Is your company ready for the new immigration rules?

The country may still be in the grip of the COVID-19 crisis but as many companies make plans for a safe return to the office, bosses are being reminded that the UK is on track to leave the EU at the end of the year and they need to think about putting plans in place for that date.

Employers and HR professionals are being advised that if they are not ready for the forthcoming changes which sees the restriction of movement for EU citizens, it could have a dramatic effect on their future growth and recruitment plans, leaving them unable to employ who they want, when they want to.

Aldijana Hoad, director at Immigration law firm OTB Legal, is advising companies how they can prepare for January 2021 when the new rules are introduced.


The new laws mean that to employ EU nationals currently not living in the UK after 1st January 2021, a business will need a Sponsor Licence. This licence grants a company permission from the Home Office to employ overseas staff – previously something only needed for non-EU workers.

According to figures from the Office of National Statistics** there is currently an estimated 2.31 million EU nationals working in the UK and these changes could affect many sectors reliant on attracting new talent and staff from overseas. This could include the likes of the tech industry through to manufacturing, social care, logistics and construction.

Aldijana acknowledges that this is probably the last thing many businesses are thinking about at the moment. “We understand that for some, the future is uncertain, so to have something else to think about right now is hard for many of us to consider. There have been suggestions that the new immigration rules would be delayed because of the lockdown. However, UK Visa and Immigration (UKVI) centres are starting to re-open from 1st June and the latest government guidance states that they are still pushing forward with the new rules.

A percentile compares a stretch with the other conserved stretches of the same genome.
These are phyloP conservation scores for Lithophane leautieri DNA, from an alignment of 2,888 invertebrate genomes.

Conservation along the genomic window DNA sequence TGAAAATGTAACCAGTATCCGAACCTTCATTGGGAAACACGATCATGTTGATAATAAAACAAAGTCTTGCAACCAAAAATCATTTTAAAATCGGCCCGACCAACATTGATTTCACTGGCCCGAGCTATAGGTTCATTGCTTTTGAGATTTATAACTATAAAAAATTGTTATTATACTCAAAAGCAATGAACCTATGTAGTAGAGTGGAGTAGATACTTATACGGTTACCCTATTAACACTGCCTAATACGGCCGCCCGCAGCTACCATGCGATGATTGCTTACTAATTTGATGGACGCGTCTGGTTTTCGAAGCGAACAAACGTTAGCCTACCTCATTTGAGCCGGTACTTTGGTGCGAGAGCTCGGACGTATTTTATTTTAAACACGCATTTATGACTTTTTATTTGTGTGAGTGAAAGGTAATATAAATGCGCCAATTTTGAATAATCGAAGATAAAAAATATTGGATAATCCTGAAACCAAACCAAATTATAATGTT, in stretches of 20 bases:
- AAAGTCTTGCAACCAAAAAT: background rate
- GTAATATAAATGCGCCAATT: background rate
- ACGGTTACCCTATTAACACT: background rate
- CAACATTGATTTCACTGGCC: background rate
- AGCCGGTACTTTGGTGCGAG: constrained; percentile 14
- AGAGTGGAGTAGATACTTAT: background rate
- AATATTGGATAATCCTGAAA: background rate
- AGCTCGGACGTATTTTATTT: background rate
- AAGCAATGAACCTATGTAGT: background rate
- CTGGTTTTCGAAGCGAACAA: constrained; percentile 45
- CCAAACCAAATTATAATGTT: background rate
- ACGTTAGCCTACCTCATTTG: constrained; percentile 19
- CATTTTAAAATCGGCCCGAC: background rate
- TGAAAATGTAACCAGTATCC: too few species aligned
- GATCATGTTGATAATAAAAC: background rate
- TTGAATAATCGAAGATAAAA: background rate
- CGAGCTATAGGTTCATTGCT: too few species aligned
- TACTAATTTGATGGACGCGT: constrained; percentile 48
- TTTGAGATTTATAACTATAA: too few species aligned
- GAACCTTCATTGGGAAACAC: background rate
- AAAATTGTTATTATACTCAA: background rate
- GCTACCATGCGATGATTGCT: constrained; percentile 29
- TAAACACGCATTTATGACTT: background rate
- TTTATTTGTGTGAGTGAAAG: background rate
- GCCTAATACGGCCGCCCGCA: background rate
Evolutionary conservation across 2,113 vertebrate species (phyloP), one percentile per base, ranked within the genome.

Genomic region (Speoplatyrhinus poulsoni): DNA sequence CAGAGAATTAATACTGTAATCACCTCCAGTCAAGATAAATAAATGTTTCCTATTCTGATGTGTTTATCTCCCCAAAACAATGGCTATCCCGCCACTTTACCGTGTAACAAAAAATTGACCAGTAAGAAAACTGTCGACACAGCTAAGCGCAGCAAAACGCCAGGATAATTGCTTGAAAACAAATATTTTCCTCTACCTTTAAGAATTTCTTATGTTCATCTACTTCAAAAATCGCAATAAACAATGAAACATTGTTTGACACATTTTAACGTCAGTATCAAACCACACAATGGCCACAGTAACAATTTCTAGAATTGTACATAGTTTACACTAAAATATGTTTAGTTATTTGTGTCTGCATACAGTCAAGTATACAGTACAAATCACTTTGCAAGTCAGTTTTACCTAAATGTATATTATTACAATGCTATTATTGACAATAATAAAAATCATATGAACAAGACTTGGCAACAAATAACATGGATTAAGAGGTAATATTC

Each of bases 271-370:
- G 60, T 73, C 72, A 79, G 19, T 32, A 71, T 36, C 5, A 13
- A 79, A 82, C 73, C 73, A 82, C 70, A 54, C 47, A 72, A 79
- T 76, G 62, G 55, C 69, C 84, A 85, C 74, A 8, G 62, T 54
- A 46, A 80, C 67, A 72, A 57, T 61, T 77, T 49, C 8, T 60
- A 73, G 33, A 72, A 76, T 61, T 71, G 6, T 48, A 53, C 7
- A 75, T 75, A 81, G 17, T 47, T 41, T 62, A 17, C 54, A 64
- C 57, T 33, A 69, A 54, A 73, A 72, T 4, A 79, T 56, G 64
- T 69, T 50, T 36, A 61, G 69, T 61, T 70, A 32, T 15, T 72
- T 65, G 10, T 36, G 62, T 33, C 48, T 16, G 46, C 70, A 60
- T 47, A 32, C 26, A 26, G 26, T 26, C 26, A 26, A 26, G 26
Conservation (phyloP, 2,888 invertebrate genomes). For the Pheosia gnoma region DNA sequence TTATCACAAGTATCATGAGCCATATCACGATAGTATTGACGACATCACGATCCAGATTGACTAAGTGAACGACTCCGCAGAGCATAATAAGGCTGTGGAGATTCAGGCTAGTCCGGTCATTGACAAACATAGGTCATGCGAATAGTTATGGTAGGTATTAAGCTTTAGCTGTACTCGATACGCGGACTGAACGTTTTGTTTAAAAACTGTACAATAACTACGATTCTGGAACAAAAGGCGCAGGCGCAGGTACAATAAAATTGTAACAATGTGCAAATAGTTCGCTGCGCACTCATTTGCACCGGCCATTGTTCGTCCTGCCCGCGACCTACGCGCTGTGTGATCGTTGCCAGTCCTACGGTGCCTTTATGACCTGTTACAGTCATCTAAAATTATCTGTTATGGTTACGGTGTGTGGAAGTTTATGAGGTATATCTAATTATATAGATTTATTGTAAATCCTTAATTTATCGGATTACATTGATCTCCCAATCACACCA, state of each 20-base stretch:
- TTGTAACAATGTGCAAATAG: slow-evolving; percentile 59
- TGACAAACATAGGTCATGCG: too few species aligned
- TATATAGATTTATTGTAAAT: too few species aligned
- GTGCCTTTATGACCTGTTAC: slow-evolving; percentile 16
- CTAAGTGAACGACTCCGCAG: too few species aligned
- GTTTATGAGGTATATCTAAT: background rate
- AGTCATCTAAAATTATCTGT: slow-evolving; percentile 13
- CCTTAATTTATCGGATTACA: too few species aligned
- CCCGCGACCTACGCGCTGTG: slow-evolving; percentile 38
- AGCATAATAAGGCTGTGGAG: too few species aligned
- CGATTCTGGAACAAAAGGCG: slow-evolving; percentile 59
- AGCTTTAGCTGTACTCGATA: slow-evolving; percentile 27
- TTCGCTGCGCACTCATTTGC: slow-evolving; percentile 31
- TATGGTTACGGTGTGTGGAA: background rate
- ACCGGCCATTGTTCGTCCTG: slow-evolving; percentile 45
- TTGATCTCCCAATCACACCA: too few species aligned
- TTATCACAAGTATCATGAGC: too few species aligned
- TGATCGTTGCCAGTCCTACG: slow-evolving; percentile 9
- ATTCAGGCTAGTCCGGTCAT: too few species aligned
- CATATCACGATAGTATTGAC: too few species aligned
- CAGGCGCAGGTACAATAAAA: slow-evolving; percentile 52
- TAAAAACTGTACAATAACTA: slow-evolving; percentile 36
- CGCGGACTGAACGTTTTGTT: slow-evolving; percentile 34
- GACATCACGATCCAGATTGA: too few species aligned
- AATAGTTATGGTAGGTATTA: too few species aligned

“With this in mind, we want to stress how important it is for companies to apply for a Sponsor Licence now if they will be wanting to take on new EU nationals from overseas next year.”


The rules are also being relaxed to allow bosses to employ overseas nationals with A-Level or equivalent standard skills from 1 January 2021, compared to the degree level required previously when filling a vacancy. This means that Sponsor Licence applications are likely to increase as companies look to take on a wider variety of staff at different skill levels.

Aldijana continued: “The latest guidance states the process will take around eight weeks so it’s important to be prepared for this. Companies need to consider what the impact would be on their workforce and recruitment plans and subsequent delivery of goods and services to clients, if there was a delay in getting a Sponsor Licence granted.

“Given that COVID-19 has so far not affected the government plans to exit the EU, our advice to these companies is to start applying for a Licence now.”


In order to be granted a Sponsor Licence, a company must demonstrate that it is a genuine business, that is offering genuine employment, and show that all internal procedures are capable of carrying out the sponsorship licence obligations. Over 15% of Sponsor Licence Applications are refused due to issues including companies not providing the required documents, providing incorrect documents or not responding in a timely manner. It’s important to note that if an application is refused, there is a cooling-off period of six months and a fresh application can’t be made until that time has passed, so it is vital to make sure everything is in order.

HR professionals also need to ensure their company is prepared and can evidence compliance with the immigration duties and that they have all the relevant documents needed to proceed. This can all be done remotely so even if teams are not back in the office, they can look at starting this process.

Aldijana concluded: “It is a complex procedure, so our advice would be to seek help and guidance to ensure you have everything in order and that your application is likely to succeed. Companies don’t want to find themselves in a situation early next year where they are unable to attract and employ the brightest and best talent to drive their business forward.”


Author: Editorial Team

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